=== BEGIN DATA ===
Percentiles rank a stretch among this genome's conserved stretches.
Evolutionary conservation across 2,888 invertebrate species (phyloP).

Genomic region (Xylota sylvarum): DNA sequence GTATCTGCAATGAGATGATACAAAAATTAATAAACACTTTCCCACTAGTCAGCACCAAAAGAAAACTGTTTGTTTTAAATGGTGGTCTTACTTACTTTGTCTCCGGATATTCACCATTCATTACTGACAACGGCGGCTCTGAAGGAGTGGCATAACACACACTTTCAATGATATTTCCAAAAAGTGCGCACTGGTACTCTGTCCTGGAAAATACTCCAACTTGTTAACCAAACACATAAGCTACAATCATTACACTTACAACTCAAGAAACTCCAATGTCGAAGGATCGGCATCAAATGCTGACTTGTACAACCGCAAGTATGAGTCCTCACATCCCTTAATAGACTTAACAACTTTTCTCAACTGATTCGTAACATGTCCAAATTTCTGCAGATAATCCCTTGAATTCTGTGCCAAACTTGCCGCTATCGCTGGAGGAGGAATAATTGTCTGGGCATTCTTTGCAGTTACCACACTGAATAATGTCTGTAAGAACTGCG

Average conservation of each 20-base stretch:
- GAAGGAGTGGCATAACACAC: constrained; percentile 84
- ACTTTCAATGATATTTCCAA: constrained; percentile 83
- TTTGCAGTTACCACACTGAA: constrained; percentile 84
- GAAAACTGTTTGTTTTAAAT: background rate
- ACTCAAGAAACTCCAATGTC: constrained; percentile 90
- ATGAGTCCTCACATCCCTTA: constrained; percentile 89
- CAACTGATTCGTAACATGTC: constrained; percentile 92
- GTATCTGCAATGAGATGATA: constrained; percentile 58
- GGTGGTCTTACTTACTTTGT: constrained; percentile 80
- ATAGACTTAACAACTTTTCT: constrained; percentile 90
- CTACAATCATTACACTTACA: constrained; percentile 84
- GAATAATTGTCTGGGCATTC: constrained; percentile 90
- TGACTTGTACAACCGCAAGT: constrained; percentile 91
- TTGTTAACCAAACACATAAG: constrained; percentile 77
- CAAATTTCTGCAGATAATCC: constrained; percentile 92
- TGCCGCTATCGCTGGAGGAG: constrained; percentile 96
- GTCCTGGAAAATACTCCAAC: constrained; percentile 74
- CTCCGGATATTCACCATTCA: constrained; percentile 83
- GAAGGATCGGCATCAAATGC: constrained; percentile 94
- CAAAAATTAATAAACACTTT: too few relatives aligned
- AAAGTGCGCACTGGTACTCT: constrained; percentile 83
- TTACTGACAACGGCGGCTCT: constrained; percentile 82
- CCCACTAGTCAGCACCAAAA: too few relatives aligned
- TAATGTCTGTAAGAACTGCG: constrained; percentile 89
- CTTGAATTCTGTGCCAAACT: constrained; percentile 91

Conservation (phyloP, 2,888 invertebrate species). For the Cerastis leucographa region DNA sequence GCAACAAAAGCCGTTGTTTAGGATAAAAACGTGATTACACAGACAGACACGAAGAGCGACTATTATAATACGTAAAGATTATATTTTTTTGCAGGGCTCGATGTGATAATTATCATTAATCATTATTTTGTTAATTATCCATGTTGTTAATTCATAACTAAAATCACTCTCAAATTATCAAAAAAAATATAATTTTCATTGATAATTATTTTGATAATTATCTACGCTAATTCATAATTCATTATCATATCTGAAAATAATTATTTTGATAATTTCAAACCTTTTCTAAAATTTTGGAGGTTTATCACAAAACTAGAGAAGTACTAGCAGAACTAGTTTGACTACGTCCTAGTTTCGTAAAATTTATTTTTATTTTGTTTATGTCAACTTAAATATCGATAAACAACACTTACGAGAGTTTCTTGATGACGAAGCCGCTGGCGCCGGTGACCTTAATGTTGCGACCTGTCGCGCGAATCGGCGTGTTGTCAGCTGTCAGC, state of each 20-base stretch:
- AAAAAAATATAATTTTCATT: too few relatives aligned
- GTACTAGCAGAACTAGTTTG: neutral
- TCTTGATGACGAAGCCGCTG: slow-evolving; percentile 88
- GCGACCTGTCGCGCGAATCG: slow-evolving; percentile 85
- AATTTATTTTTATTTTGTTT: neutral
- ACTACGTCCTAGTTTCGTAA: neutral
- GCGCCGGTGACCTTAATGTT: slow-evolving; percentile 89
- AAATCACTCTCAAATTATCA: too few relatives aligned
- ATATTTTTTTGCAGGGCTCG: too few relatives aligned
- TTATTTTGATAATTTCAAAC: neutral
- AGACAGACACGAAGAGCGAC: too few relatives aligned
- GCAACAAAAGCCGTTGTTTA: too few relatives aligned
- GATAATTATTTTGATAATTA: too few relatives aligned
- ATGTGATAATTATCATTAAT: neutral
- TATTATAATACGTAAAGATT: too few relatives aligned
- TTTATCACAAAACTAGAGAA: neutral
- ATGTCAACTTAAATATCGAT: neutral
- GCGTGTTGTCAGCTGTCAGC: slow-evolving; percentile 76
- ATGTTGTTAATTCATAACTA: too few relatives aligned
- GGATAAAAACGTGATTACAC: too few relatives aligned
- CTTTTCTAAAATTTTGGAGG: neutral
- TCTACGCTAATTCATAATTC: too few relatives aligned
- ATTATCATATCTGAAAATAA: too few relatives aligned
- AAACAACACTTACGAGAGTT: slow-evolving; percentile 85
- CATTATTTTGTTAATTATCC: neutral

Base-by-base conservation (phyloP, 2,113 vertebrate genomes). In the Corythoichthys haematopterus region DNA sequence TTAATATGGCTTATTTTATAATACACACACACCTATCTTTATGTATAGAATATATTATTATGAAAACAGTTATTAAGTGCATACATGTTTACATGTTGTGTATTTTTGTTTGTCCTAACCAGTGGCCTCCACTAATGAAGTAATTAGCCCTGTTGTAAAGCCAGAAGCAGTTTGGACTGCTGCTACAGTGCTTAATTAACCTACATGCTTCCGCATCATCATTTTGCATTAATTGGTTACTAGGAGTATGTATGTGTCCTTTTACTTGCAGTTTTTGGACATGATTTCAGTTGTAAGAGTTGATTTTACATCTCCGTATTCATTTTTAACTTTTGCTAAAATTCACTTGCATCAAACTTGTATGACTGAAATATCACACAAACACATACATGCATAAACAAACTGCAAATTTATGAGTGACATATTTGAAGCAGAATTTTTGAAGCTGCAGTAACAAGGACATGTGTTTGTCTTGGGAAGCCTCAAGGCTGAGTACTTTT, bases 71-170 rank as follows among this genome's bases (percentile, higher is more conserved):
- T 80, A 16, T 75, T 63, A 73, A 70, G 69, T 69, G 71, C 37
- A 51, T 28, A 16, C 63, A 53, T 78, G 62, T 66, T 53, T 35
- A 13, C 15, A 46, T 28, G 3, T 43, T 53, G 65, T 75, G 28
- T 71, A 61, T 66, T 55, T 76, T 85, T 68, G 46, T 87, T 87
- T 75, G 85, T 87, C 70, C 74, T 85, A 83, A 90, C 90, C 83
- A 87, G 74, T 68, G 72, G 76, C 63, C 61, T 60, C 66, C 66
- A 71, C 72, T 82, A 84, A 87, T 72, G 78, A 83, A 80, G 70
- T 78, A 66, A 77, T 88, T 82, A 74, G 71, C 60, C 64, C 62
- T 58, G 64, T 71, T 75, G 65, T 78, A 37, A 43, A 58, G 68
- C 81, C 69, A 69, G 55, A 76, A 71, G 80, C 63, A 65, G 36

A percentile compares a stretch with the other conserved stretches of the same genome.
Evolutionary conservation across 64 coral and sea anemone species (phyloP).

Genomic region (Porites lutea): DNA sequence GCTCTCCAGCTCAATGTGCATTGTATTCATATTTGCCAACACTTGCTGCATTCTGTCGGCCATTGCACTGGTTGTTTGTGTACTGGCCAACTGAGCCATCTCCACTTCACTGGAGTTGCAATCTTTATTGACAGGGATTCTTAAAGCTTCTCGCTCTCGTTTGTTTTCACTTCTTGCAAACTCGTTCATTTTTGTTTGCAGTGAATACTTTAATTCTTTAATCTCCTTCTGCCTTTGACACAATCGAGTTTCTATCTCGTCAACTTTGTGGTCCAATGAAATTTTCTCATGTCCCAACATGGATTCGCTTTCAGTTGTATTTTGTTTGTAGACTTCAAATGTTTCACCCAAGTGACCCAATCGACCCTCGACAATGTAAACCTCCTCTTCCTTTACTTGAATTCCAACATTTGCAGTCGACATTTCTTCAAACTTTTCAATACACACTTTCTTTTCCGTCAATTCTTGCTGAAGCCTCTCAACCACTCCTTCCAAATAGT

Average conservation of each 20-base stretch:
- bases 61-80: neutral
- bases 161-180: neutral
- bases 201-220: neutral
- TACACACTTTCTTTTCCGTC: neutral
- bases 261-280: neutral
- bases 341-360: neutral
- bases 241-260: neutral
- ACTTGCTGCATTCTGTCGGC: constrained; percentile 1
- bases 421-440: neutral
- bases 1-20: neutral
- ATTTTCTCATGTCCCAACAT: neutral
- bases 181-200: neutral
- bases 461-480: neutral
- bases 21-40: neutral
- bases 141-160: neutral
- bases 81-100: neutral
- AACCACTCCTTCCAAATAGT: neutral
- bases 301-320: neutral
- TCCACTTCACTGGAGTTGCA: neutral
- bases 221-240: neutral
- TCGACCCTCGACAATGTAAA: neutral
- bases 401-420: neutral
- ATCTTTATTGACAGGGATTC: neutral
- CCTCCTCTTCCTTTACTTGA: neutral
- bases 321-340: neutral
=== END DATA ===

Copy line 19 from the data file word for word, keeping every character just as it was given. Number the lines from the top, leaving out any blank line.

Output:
- CAAATTTCTGCAGATAATCC: constrained; percentile 92